Effects of the increase of SUNY undergraduate tuition in the 2003--2004 academic year on undergraduate students at the University at Buffalo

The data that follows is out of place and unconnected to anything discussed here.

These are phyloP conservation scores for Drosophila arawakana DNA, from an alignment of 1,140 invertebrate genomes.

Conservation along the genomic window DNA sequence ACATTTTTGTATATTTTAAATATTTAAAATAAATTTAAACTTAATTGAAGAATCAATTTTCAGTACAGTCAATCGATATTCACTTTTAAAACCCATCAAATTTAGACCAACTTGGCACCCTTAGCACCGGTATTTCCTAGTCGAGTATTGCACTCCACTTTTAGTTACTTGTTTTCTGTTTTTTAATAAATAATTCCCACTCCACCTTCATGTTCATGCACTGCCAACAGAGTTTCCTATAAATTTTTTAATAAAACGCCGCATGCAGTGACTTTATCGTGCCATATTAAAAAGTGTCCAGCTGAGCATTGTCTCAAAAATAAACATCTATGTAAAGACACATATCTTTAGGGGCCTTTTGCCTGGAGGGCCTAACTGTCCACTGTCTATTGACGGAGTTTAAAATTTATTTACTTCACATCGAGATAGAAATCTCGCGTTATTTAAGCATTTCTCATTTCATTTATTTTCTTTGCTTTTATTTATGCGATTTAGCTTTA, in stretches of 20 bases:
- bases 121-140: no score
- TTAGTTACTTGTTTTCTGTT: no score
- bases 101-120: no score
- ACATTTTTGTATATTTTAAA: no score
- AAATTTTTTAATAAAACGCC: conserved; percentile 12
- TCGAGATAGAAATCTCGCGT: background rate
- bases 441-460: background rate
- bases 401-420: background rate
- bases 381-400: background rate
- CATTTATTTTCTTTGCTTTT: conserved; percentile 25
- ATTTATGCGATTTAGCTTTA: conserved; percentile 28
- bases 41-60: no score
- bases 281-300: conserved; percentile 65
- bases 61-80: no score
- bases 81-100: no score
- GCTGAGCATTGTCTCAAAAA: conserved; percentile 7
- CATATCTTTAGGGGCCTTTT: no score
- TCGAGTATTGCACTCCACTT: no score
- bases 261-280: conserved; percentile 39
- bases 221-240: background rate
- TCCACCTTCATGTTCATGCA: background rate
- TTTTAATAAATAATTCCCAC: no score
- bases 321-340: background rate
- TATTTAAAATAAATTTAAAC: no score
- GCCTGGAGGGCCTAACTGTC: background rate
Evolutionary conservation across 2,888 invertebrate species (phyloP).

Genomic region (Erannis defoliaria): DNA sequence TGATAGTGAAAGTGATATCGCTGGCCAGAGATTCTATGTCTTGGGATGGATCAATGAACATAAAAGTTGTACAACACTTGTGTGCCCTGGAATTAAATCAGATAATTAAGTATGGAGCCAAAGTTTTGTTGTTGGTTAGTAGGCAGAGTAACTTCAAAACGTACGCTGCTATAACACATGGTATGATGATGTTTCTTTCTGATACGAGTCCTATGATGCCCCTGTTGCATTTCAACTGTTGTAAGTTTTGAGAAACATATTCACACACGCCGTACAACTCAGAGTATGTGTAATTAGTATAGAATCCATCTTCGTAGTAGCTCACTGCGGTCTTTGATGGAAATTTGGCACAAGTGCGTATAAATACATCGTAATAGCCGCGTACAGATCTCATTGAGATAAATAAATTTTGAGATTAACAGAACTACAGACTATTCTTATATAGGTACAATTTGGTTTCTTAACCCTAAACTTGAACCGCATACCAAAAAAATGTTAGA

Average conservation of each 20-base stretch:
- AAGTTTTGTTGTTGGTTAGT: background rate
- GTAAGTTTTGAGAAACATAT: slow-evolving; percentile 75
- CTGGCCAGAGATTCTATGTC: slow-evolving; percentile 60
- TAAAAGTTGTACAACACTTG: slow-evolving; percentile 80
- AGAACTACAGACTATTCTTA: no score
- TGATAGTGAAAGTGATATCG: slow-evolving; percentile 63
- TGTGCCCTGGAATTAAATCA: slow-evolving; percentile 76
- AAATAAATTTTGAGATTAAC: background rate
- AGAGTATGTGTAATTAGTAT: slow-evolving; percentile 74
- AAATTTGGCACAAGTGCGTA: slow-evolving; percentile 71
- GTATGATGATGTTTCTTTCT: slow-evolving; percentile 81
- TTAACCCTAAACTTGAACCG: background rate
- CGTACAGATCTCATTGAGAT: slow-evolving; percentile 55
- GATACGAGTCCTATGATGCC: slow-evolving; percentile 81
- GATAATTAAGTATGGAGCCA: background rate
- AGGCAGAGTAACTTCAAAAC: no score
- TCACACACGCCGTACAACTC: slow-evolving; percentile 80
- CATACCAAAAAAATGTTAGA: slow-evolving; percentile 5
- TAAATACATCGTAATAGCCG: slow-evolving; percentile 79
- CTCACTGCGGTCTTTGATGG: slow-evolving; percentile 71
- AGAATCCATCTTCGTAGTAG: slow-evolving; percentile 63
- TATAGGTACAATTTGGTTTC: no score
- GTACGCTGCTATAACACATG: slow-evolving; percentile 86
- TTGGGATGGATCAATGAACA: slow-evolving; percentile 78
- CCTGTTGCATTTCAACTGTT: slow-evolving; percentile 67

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Traditional economic models that focus on tuition and enrollment behavior predict decreases in aggregate enrollment when tuition increases. However, the State University of New York at Buffalo experienced record aggregate enrollments after raising undergraduate tuition 28% ($950), thus highlighting the need for a new conceptual framework that captures what other enrollment behaviors might occur (beyond the decision to enroll) in the face of a tuition increase. The purpose of this study was to discover the effects of the 28% ($950) increase in undergraduate tuition at the State University of New York at Buffalo that occurred during the 2003-2004 academic year. Specifically, this study had two parts. Part one examined whether the increase in tuition caused subsequent changes in number of commuting students, number of transfers and dropouts, yield of students who paid admission deposit but failed to enroll, number of registered credit hours per student, and certain types and amounts of financial aid per student, as compared to the previous two years without a tuition increase. Data was gathered from a variety of institutional databases, and results revealed that the tuition increase did not seem to cause major changes in most of the target enrollment behaviors for the overall student body. However, significant effects were found when breaking down the data on specific groups of students. When analyzing the same students over time, two significant effects shown to be directly related to the tuition increase were decreases in net registered credit hours carried per student, and the increase in students registered as part-time. In addition, lower-income students (1) did not transfer or dropout more than their upper-income counterparts, and (2) took out less loan aid than students with higher incomes. Part two of the study involved administration of a survey developed by the author, which intended to (1) capture student perceptions about the expense of UB, (2) estimate their concern for affording college, (3) gain their rating of impact of the tuition increase, and (4) collect information on how students pay for tuition and expenses. Results indicated that most students: (1) were concerned about their ability to pay for college, (2) felt UB was cheaper than other colleges, (3) used job earnings and family support to help with college expenses, and (4) were awarded more TAP awards and loans than any other types of financial aid. Results from both part one and two of this study illustrate the effects a tuition increase can have or not have on various enrollment behaviors that go beyond a student's decision to enroll, and highlight the need for alternative approaches in examining price and enrollment behaviors of students. It appears that UB has found itself in the desirable position of being able to increase prices while increasing demand and quality of the student body, but future tuition increases should be weighed carefully to maintain this balance.